Four Important Points Made at the Tax Credit Task Force Meeting
The Task Force for the Study of State Tax Credits and Economic Incentives had another meeting on Wednesday.
Up for discussion were a pair of tax incentives, the Investment/New Jobs Tax Credit and the Quality Jobs tax rebate. The former was relatively unfamiliar to the task force, the latter routinely ballyhooed.
There were four key points from the discussion, most of which we expect to see carried into the next meeting, which is slated for Sept. 28.
1. Caps Are Key
In his opening remarks, State Rep. David Dank, R-Oklahoma City, who co-chairs the task force, said that almost without exception, the tax credits examined by the panel had no caps. “That’s like handing the keys to the car and a credit card to a 16-year-old boy and saying, ‘Have fun, son,’” Dank said at the meeting. “You know he’s thinking that the sky is the limit.”
The cap questioning didn’t just apply to total funding amounts; the panel was also concerned about time limits on some of the credits, including the Investment/New Jobs Tax Credit, which gives certain manufacturers tax credits for investing in depreciable equipment or adding job in manufacturing, processing or aircraft maintenance.
Dawn Cash, director of tax policy for the Oklahoma Tax Commission, told the task force that there was no limit on how long the Investment/New Jobs Tax Credit could be “carried forward.” The credits “stack,” she said, so investments in additional years add to the tax credit. Despite the current tax credit moratorium, which expires in 2012, qualifying companies can carry the credit forward.
The lack of a cap did not please Rep. Dank, who said, “It goes to my point that we’re giving the kid our credit card.”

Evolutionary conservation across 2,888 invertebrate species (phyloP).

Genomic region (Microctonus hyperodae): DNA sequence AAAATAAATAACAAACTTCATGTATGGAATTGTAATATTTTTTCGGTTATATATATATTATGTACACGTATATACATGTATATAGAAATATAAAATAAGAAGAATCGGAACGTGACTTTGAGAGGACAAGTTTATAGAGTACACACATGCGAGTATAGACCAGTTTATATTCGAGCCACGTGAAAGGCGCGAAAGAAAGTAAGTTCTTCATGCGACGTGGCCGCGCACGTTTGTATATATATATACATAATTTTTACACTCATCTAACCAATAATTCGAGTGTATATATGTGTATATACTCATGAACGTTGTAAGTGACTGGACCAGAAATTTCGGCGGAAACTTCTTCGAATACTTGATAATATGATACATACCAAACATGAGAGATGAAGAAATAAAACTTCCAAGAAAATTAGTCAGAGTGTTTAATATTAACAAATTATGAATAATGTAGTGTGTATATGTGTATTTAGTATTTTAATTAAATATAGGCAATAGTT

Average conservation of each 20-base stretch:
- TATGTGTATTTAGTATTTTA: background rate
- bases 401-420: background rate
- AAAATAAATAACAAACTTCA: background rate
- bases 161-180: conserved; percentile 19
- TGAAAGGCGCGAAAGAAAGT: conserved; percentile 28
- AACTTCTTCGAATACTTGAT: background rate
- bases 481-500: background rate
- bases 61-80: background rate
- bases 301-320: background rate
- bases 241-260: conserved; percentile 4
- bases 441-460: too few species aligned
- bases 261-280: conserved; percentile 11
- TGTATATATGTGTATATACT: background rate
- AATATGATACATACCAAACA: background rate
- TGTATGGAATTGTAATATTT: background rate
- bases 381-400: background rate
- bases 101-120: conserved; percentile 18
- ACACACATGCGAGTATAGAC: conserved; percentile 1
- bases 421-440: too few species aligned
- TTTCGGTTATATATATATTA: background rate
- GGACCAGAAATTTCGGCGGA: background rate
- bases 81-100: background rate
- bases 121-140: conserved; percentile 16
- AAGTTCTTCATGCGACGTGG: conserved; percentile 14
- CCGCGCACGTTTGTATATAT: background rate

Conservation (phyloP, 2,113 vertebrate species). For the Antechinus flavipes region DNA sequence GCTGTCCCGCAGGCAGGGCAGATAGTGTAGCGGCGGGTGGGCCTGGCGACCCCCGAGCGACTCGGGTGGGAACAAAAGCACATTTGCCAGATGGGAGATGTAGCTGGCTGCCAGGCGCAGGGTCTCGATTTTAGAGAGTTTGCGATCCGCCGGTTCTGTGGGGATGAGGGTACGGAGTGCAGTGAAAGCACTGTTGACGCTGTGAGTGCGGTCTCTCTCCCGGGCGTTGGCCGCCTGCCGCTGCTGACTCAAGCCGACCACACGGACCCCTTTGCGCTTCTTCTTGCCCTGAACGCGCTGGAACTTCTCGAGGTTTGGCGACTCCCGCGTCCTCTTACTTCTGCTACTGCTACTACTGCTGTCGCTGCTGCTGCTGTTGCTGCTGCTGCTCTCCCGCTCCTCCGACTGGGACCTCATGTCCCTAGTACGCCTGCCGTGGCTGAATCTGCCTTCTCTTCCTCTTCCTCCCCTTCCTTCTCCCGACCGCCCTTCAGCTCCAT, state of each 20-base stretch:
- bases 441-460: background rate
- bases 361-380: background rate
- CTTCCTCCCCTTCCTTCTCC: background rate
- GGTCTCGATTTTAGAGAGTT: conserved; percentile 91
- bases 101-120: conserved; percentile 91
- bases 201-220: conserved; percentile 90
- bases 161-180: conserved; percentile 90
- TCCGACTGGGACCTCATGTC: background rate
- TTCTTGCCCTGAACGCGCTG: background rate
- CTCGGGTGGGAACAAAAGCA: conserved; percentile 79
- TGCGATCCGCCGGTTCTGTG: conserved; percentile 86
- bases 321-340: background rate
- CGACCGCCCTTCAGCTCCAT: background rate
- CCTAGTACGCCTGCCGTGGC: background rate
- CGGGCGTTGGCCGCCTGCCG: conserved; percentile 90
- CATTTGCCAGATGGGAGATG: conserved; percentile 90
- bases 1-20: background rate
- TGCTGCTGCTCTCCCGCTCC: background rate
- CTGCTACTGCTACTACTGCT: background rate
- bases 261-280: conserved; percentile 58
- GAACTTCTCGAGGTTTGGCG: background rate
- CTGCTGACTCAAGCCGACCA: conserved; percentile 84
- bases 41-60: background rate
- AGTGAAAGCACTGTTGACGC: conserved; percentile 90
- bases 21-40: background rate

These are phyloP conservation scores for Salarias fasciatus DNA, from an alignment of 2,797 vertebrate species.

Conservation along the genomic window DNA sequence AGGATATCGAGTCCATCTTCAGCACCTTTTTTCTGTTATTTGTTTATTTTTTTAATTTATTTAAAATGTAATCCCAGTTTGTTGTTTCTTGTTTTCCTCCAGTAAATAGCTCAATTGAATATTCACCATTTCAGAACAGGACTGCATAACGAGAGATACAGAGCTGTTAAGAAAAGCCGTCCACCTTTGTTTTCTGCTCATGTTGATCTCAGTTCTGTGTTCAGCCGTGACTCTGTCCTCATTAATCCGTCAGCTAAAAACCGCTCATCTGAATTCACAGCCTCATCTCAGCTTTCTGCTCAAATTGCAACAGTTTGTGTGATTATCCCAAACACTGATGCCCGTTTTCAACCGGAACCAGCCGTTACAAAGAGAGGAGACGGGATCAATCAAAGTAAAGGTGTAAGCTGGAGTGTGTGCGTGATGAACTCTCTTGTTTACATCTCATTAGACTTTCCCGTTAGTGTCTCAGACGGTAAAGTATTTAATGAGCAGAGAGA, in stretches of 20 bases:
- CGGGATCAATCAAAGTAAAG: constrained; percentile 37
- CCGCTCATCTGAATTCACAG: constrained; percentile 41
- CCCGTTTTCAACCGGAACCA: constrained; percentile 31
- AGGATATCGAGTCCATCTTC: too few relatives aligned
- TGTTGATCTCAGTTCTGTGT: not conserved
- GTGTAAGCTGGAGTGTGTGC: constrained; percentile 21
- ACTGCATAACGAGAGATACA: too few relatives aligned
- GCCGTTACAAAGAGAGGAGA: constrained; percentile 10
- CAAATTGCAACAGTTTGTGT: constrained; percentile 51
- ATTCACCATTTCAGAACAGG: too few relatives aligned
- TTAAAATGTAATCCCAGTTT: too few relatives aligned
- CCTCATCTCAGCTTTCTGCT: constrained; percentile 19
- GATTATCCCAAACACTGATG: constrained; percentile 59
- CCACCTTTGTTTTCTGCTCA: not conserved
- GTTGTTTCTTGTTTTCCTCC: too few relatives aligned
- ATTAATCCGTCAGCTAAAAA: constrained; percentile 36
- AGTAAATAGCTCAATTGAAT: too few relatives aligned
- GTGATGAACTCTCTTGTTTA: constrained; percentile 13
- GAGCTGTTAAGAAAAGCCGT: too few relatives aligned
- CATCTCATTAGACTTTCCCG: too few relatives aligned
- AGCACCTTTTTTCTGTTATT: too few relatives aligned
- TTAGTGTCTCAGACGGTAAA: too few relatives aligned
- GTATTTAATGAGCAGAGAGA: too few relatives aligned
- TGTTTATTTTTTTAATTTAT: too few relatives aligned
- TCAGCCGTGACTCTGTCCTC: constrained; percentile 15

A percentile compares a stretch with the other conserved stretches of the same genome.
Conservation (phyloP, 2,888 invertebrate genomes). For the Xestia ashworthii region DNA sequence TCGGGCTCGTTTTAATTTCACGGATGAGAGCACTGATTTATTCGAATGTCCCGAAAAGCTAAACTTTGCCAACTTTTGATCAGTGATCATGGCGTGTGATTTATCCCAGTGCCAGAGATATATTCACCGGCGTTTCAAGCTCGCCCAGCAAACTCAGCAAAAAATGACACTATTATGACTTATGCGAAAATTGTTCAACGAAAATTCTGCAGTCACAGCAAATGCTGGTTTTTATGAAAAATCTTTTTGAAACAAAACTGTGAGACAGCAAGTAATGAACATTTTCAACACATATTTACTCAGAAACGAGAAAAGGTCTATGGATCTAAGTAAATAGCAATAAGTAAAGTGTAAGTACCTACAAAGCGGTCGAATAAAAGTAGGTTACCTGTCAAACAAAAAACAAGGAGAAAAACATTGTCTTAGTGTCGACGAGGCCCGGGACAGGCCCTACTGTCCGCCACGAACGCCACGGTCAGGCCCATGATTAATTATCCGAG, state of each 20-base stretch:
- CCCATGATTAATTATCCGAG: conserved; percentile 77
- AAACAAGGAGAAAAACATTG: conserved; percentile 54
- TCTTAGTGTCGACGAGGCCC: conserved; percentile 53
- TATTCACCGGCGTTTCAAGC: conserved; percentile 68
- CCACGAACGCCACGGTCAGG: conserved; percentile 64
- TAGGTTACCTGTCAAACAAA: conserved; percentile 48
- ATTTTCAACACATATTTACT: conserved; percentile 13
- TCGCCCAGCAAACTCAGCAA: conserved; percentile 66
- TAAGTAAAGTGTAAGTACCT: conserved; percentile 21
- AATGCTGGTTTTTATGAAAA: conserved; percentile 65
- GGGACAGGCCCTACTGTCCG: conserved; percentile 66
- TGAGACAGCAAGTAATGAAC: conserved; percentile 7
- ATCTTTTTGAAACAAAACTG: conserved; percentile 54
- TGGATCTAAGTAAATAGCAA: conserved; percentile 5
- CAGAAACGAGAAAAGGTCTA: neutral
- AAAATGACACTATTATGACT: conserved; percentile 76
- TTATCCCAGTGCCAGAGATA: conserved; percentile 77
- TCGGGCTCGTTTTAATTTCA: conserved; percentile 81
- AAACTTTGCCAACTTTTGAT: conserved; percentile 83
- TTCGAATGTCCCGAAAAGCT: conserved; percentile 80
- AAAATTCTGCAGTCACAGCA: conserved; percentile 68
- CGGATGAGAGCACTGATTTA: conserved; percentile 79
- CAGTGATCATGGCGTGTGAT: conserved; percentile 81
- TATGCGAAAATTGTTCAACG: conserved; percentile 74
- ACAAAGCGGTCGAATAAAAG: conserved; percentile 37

2. We’re Spying on Other States
The task force wants to know what incentives are working in other states. They want specific examples of business opportunities Oklahoma has lost due to competing incentive programs in other states.
House Appropriations and Budget Chairman Earl Sears, R-Bartlesville, asked Mike Ogan, the director of business development for the Greater Oklahoma City Chamber, “Do you have data on companies that look here and go to Texas or some other state because of what they offer?
Ogan said he had data about which companies chose other states, but didn’t have information on the reasons why they went elsewhere.
Rep. Dank also praised an incentive program not up for discussion at Wednesday’s meeting, the Quick Action Closing Fund, which was signed into law last year by Gov. Mary Fallin and gives the governor a cash reserve to tap for economic development. The fund could be used to tip the balance when a company is looking at several states competing for its relocation. It could also be used to make sure a company stays in Oklahoma.
In Arkansas, Dank said the use of a governor’s closing fund helped secure a $10 million wind turbine manufacturing plant, which brought about 500 jobs to the state. Turbines made in Arkansas end up at wind farms in Oklahoma, Dank said.
3. Oklahoma Should be Proactive
Beyond the questioning about tracking what incentives are working in other states, the task force wanted to know if Oklahoma was going after companies that might benefit from our tax credits.
Rep. Sears asked Richard Schwalbach, who manages the Quality Jobs program for the Department of Commerce, “I’m assuming there are companies contacting us about this, but do we seek out companies?” Yes, Schwalbach said, the Department of Commerce has recruiters that seek out companies to bring back to Oklahoma.
4. Quality is KingThe Quality Jobs tax rebate remains the benchmark for a successful tax credit. Rep. Dank praised its controls and transparency, and Rep. Sears said, “The model has been very successful.”
Since its creation in 1993, 610 companies have participated in the Quality Jobs program, creating a combined payroll of $15.6 billion, Schwalbach told the task force.
The Quality Jobs program pays cash of up to 5 percent of payroll for up to 10 years.
The jobs must be “new” jobs, meaning the activities and functions of the job didn’t exist for six months prior to application for the credit. The jobs must average the county wage or $29,745, whichever is lower, and the company must provide health insurance, and maintain a $2.5 million annual payroll within three years.